Older age associated with increased ED visits for insulin-related hypoglycemia

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1.  Insulin-related hypoglycemia and errors (IHEs) lead to a large number of emergency department (ED) visits and hospitalizations, especially among patients who are 80 and older. 

2. Among all age groups examined, use of insulin alone was associated with a multifold increase in IHEs when compared to patients using a combination of insulin and oral anti-diabetic agents. 

Evidence Rating Level: 2 (Good)           

Study Rundown:  Insulin has been the established treatment of choice for Type I diabetics.  As more aggressive glycemic targets are proposed, an increasing number of Type II diabetics are also being treated with insulin.  Aggressive glycemic controls have become controversial since the ACCORD trial demonstrated increased mortality. This study found that patients who are older than 80 years of age and treated with insulin were twice as likely to end up in the emergency department (ED) for evaluation of IHEs as compared to those aged 65-79.  They also found that across all age groups, patients using only insulin were several times more likely to have an IHE as compared to patients on insulin and an oral agent.  The strengths of the study include the large sample size examined to generate the national estimates.  In addition, the authors broke down the results according to several age groups and collected extensive information on the types of IHEs experienced by the patients and the combinations of medications they were on.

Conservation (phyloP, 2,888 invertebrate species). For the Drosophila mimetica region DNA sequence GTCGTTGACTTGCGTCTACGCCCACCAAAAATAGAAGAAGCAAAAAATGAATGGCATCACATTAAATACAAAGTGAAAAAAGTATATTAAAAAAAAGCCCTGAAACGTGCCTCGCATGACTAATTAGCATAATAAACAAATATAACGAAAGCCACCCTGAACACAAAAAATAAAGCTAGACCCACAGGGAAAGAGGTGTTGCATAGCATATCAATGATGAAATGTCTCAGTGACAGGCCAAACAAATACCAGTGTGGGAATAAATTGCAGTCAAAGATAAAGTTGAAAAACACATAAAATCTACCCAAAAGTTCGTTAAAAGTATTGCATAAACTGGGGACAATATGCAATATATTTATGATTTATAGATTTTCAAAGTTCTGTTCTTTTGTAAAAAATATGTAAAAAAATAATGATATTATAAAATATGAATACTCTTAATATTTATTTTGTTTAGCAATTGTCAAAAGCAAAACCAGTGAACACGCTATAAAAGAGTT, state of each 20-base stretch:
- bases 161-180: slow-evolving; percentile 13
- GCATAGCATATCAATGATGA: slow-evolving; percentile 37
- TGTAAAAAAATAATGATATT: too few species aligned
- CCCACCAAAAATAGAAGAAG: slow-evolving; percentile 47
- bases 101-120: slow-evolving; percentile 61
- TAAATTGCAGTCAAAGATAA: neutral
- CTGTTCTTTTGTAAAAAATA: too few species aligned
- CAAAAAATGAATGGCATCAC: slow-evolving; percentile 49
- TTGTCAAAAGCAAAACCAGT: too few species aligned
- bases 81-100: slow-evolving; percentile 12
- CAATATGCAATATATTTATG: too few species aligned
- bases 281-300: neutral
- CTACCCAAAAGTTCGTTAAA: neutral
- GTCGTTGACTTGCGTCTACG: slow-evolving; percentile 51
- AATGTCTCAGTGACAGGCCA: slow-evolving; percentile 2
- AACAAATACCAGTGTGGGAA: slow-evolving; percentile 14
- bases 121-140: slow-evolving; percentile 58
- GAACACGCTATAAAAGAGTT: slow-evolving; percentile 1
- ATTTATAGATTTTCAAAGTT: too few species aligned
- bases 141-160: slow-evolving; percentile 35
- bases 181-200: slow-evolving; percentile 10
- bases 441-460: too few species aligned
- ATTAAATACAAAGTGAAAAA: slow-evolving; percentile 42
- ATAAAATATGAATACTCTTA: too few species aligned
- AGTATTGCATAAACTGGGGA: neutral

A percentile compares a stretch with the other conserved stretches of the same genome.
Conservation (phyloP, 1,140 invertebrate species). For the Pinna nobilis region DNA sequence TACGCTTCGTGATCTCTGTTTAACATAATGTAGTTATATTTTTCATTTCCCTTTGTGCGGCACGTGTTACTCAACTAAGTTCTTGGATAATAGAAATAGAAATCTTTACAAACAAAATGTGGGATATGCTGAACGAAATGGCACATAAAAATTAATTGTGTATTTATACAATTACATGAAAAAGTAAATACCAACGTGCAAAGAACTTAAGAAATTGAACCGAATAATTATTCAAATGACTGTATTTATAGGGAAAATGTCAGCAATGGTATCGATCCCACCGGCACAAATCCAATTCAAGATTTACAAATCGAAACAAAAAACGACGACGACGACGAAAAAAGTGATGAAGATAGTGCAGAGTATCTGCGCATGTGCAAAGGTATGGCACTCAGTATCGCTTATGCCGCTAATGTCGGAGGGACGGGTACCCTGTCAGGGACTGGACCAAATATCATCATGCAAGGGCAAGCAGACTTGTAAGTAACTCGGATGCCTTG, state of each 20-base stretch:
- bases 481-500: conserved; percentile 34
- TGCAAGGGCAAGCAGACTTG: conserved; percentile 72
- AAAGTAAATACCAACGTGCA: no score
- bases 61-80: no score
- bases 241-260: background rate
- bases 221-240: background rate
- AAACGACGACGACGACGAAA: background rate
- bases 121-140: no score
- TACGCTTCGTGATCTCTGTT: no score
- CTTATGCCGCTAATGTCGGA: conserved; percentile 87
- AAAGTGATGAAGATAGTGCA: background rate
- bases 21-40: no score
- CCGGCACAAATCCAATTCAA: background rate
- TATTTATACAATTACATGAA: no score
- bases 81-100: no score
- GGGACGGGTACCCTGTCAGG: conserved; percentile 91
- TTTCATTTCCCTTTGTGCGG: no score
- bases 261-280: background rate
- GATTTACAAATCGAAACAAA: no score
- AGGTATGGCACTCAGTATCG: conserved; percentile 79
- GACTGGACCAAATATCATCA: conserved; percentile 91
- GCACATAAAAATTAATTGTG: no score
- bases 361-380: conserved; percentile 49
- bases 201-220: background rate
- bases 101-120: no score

Click to read the study in JAMA Internal Medicine

Relevant Reading: Effects of Intensive Glucose Lowering in Type 2 Diabetes (ACCORD trial)

In-Depth: In this public health surveillance study, the authors used data from the National Electronic Injury Surveillance System – Cooperative Adverse Drug Event Surveillance (NEISS-CADES) project to estimate the annual numbers of ED visits and hospitalizations for insulin-related hypoglycemia and errors (IHEs) among patients with diabetes mellitus treated with insulin between 2007 and 2011.  They also estimated the number of patients in the US with diabetes using insulin or oral anti-diabetic agents from the National Health Interview Survey (NHIS).  Based on 8100 NEISS-CADES surveillance cases, they estimated that 97,648 (95% CI, 64,410-130,887) ED visits for IHEs occurred annually between 2007 and 2011.  95.4% of ED visits for IHEs were due to hypoglycemia.  Patients who were 80 or older had the highest estimated rate of ED visits for IHEs (34.9 per 1000 insulin-treated patients; 95%CI, 20.5-49.3).  Patients in this age group also were five times as likely to be hospitalized for IHEs as those between the ages of 45-64 (RR, 2.5; 95% CI, 1.5-4.3).  In patients 18 years or older, those on insulin only were 5 times as likely to have ED visits for IHEs as those on insulin and at least 1 oral anti-diabetic agent (RR, 5.3; 95% CI, 3.2-8.8).

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